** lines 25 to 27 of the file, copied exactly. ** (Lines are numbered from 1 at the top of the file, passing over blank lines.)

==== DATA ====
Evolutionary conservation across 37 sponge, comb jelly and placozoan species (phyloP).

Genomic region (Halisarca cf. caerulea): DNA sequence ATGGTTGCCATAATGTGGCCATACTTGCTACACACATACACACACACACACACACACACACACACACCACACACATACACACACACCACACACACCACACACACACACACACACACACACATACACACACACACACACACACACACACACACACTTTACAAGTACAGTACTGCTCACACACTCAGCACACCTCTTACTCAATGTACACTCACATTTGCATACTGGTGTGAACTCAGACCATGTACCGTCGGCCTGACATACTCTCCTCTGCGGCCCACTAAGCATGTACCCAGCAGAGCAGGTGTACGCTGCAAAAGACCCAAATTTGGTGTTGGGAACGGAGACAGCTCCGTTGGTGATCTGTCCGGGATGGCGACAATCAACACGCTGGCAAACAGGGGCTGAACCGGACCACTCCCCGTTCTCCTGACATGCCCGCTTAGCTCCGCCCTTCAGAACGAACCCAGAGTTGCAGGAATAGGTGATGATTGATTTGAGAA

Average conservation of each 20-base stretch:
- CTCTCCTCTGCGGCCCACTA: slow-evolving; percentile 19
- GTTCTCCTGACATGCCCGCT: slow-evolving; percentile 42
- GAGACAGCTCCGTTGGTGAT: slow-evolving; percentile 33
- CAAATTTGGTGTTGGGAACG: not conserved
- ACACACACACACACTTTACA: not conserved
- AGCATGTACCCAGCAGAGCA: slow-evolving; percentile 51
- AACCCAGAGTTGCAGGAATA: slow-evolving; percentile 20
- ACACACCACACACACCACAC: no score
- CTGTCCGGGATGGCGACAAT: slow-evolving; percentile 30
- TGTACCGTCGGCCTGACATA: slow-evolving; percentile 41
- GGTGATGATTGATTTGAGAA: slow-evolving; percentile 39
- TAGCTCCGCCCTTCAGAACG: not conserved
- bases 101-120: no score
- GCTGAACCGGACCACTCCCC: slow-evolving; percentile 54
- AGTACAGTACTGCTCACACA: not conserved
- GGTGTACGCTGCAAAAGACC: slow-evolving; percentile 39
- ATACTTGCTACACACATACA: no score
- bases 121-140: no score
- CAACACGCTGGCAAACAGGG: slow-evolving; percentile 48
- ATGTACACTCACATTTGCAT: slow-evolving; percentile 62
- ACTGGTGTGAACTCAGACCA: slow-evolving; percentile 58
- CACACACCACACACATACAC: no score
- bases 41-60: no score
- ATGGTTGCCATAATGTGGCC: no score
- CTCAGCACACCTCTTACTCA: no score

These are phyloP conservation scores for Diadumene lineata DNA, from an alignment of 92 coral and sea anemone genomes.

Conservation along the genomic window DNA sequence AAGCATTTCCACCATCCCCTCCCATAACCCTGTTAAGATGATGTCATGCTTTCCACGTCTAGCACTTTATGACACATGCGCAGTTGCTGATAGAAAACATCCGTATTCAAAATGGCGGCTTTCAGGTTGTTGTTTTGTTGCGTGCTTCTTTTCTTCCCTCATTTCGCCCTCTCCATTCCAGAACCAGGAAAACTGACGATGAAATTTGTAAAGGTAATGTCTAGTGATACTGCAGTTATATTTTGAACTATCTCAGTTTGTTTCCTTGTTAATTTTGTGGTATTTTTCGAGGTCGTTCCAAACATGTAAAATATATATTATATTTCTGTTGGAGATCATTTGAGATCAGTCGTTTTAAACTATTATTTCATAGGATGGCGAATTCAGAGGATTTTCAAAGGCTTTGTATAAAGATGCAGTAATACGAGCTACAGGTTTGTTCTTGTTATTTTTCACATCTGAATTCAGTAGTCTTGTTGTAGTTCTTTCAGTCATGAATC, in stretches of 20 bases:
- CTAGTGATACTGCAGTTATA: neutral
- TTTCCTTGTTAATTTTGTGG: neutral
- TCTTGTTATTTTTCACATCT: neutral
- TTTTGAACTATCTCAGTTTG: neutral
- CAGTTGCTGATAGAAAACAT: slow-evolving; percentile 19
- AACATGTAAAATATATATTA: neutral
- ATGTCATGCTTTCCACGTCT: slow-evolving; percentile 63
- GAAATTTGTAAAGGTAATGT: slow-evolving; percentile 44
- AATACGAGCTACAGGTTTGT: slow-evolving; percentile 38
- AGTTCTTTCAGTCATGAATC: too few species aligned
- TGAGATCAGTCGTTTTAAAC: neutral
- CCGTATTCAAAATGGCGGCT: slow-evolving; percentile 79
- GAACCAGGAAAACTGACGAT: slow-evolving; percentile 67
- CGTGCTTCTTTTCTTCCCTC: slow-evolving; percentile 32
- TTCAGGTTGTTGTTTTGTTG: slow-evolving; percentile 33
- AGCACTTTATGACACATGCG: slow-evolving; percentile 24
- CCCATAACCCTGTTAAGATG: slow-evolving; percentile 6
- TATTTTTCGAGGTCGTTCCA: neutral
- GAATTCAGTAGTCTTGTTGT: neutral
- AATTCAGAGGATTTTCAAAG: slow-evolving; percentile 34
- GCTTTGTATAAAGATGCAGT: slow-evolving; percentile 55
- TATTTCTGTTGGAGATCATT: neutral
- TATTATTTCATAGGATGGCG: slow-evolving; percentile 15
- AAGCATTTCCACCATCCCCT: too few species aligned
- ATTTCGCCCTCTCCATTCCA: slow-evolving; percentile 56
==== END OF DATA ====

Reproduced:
- CACACACCACACACATACAC: no score
- bases 41-60: no score
- ATGGTTGCCATAATGTGGCC: no score